Tissue Engineering Part A vol:17 issue:7-8 pages:1083-1097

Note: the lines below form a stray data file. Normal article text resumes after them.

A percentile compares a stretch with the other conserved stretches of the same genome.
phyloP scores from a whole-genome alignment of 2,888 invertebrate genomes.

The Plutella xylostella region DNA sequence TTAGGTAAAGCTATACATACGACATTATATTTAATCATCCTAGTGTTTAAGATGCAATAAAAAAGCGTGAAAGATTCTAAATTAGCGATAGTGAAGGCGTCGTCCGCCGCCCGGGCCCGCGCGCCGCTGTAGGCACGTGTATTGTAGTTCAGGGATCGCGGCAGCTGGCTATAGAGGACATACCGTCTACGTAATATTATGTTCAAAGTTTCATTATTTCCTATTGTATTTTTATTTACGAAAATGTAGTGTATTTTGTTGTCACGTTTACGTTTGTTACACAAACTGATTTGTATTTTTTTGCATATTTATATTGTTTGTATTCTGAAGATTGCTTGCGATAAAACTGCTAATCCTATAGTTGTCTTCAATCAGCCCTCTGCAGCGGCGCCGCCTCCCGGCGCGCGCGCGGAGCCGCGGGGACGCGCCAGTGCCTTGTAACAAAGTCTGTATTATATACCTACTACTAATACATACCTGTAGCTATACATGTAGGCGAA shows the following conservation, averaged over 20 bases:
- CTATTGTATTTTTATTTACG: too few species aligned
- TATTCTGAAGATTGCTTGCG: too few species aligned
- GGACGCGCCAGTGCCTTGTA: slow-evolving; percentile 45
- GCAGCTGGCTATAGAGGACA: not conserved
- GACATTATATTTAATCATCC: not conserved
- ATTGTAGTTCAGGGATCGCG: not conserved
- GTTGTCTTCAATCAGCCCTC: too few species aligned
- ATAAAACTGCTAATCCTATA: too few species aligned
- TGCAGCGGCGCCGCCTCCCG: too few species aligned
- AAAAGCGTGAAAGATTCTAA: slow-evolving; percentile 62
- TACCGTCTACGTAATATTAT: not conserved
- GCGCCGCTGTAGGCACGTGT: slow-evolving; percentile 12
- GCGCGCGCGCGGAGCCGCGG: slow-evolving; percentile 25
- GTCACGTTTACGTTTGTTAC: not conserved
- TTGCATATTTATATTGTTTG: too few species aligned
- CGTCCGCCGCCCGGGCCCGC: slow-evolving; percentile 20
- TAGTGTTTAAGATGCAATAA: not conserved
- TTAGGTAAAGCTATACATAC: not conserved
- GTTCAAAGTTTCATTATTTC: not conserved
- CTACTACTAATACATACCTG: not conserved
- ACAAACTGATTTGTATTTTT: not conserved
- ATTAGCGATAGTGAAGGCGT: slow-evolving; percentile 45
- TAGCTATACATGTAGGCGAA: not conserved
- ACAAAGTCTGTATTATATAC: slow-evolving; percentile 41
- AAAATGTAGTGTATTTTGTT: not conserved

The use of calcium phosphate (CaP)-based carriers in bone engineering is a promising approach to induce in vivo bone formation. However, the exact mechanism of osteoinduction by CaP is not known. Here, by mimicking the in vivo Ca(2+) and P(i)-enriched environment in an in vitro model, we assessed the effects of these ions on human periosteum-derived cells. We observed a significant Ca(2+) and P(i)-induced cell proliferation, which was found to be through the modulation of cell cycle progression, in a dose- and time-dependent manner. In addition, Ca(2+), P(i), and combined Ca-P upregulated osteogenic gene expression in a dose- and time-dependent manner. Encouragingly, both ions administered individually or in combination persistently and dose dependently upregulated bone morphogenetic protein-2 gene expression. This suggested a potential osteoinductive effect through an autonomous activation of the bone morphogenetic protein signaling pathway by released Ca(2+) and P(i), which may serve as an autocrine/paracrine osteoinduction loop that drives the cellularized CaP constructs toward effective bone formation in vivo. In conclusion, through an in vitro biomimetic model, we have partially probed the roles of the released Ca(2+) and P(i) on the osteoinductivity of CaP-based biomaterials.